According to the AFP newswire, the Federal Trade Commission is currently looking into whether it should create a “Do Not Track” order for websites that operate in the United States. Such an order would be analogous to the “Do Not Call” order the agency implemented to force telemarketers to cease cold calling prospective customers. Despite good intentions, others such as PC World are denouncing the move as a detriment to free enterprise on the Internet.
The idea is simple, though the ramifications of implementing it may not be. A “Do Not Track” order would mean that all websites that operate within the Jurisdiction of the United States would be forced to add an option upon visiting a site, to disallow tracking or collection of user information, either through cookies placed on the computer, or through the direct collection via information provided to the site directly. If a user chose the Do Not Track option, then the website would be forbidden to use any of the information from the user or from selling it to anyone else. If they user did not choose such an option, then the web site would be free to continue to operate as it does now.
One of the main problems of such a system PC World points out, is that it would be very nearly impossible to police. It might be easier if such tracking queries only applied to sites that sold things, but by including it for any site that pops up, which would include news, blogs, temporary and virtually any other site, there exists the problem of enforcing a policy on millions of sites. The other problem, they say, is that if web sites are forced to not collect information on users, then the usefulness of the Internet as an ongoing concern would fall to such a low as to become irrelevant.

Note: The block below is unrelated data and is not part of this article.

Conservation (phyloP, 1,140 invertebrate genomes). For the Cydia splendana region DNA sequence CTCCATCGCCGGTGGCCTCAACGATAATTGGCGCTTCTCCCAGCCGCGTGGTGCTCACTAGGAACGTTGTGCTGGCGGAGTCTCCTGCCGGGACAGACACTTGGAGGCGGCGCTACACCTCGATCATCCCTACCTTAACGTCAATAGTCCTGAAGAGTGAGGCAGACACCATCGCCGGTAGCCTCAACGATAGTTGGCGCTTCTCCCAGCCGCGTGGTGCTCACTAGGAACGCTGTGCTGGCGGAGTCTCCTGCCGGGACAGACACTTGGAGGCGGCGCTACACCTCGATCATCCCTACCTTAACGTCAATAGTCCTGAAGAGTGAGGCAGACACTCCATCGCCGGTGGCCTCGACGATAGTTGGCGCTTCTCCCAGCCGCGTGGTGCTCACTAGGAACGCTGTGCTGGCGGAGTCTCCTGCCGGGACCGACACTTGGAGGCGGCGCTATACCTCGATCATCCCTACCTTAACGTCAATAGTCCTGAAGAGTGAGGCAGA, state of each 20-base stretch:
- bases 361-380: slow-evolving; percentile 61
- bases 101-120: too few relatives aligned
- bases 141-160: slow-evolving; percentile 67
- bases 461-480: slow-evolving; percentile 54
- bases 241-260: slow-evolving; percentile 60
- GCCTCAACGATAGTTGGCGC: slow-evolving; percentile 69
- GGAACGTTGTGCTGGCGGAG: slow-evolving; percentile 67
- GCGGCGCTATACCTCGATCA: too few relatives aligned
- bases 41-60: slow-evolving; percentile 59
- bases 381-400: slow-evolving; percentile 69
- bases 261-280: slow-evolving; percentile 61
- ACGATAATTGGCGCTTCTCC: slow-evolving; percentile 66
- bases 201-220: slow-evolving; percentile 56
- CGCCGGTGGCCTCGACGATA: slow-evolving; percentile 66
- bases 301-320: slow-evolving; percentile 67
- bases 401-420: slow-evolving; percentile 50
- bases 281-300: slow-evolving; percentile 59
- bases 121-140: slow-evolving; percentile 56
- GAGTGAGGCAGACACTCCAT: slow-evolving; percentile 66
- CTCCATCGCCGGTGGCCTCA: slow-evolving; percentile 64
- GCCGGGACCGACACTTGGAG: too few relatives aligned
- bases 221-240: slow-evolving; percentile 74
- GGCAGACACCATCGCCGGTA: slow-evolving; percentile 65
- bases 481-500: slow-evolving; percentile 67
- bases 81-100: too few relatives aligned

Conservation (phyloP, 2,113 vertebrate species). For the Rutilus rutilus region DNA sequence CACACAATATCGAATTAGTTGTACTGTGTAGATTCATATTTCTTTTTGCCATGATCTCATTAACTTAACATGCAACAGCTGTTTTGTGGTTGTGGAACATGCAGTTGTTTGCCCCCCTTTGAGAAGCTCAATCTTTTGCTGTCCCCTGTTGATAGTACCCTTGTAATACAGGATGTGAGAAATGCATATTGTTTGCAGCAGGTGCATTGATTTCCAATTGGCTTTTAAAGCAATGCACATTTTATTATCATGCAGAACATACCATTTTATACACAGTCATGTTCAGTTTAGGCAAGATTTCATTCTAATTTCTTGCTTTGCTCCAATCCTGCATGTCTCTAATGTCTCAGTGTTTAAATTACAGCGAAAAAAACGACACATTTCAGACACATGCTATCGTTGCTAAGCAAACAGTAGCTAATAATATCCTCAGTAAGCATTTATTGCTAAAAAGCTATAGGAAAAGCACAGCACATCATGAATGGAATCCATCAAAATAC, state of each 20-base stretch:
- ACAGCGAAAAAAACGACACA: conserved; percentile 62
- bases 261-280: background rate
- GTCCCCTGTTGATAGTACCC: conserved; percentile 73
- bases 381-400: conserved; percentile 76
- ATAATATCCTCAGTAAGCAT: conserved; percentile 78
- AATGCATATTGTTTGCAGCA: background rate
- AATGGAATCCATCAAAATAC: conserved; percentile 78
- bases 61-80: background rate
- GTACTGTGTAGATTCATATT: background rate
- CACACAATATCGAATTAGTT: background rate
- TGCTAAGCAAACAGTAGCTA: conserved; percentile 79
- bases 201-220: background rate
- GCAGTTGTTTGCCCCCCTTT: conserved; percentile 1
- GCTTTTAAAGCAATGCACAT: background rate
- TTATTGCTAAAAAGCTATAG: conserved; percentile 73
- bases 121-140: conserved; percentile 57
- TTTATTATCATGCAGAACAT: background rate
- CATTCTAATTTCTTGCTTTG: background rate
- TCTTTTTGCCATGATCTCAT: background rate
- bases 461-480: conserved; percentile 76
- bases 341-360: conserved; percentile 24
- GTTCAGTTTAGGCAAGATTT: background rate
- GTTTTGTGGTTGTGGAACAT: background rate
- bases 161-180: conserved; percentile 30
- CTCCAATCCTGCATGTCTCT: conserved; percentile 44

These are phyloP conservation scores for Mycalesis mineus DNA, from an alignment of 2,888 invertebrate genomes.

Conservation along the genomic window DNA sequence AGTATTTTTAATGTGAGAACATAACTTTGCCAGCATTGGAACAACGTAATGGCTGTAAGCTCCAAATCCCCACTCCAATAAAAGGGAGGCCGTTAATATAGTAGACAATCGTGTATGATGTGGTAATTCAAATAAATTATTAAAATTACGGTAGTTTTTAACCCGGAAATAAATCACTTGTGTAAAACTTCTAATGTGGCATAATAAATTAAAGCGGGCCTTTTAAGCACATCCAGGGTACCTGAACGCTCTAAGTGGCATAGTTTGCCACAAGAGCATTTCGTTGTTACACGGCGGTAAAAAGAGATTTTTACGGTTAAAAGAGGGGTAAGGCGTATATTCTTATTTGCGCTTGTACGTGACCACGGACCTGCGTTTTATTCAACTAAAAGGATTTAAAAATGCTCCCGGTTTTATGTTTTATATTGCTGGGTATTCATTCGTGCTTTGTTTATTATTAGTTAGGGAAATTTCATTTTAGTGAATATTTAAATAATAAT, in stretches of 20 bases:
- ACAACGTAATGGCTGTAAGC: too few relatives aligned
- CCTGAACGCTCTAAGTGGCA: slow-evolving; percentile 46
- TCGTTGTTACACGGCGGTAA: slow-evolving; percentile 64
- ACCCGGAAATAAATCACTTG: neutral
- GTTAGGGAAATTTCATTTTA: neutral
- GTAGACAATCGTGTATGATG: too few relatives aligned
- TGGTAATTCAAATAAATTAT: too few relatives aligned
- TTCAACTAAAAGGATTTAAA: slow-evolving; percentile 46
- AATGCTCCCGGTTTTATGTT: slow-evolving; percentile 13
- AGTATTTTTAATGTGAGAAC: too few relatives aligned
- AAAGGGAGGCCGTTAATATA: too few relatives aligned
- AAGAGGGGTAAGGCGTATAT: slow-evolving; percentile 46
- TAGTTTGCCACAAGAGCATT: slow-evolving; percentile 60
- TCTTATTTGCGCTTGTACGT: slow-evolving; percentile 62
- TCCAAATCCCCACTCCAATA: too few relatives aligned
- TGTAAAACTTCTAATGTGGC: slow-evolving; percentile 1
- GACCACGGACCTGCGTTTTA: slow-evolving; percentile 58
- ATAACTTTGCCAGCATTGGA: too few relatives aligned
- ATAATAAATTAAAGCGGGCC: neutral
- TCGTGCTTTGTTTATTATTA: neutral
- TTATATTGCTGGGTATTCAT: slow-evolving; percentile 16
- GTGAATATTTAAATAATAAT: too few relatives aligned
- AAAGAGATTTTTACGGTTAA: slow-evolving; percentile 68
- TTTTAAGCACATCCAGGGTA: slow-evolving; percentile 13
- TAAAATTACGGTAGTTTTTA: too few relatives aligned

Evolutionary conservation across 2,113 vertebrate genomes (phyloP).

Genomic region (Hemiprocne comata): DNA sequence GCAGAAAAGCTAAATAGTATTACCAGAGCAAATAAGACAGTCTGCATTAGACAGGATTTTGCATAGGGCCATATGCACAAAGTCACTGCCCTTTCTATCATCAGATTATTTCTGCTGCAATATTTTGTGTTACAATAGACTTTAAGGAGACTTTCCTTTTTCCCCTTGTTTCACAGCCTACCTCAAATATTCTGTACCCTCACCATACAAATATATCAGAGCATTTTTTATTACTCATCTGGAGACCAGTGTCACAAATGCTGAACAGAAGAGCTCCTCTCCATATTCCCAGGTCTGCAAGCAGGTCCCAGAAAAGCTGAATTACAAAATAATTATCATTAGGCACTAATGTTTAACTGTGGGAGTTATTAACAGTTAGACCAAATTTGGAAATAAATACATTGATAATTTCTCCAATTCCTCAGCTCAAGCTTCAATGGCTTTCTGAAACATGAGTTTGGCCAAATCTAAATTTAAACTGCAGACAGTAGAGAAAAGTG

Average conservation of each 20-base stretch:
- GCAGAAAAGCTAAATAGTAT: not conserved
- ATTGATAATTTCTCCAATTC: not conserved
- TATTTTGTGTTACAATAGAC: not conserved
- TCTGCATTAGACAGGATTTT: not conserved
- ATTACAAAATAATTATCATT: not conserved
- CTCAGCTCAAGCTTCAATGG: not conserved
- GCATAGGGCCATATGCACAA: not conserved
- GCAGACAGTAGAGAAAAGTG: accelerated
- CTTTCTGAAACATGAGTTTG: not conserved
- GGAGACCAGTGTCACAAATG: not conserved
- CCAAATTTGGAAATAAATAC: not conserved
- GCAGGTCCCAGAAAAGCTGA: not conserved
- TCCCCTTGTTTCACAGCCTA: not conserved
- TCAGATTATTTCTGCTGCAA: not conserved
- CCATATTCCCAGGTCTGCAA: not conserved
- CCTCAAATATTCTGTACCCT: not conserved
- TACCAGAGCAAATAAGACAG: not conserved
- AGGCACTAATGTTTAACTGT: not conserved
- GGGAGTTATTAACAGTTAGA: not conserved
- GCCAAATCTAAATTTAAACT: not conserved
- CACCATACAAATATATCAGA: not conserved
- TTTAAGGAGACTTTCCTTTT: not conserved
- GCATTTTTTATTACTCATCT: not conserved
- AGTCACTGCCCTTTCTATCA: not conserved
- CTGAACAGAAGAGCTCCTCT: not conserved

Lawmakers on the other hand, as reported by the Newswire, insist that merchants have taken things too far and are now infringing on users rights to privacy. They say that something needs to be put in place to stop sites from collecting information from visitors that they don’t even know is being taken. Also, they point out how some sites have even resorted to tracking users as they move on to other sites, a very clear invasion of privacy if ever there was one.
Thus far, the FTC has voted to recommend that the “Do not Track” option be put in place to its own governing body, the next step is to create a working committee to gather evidence which the commission says will be presented and then voted on for final approval sometime this year.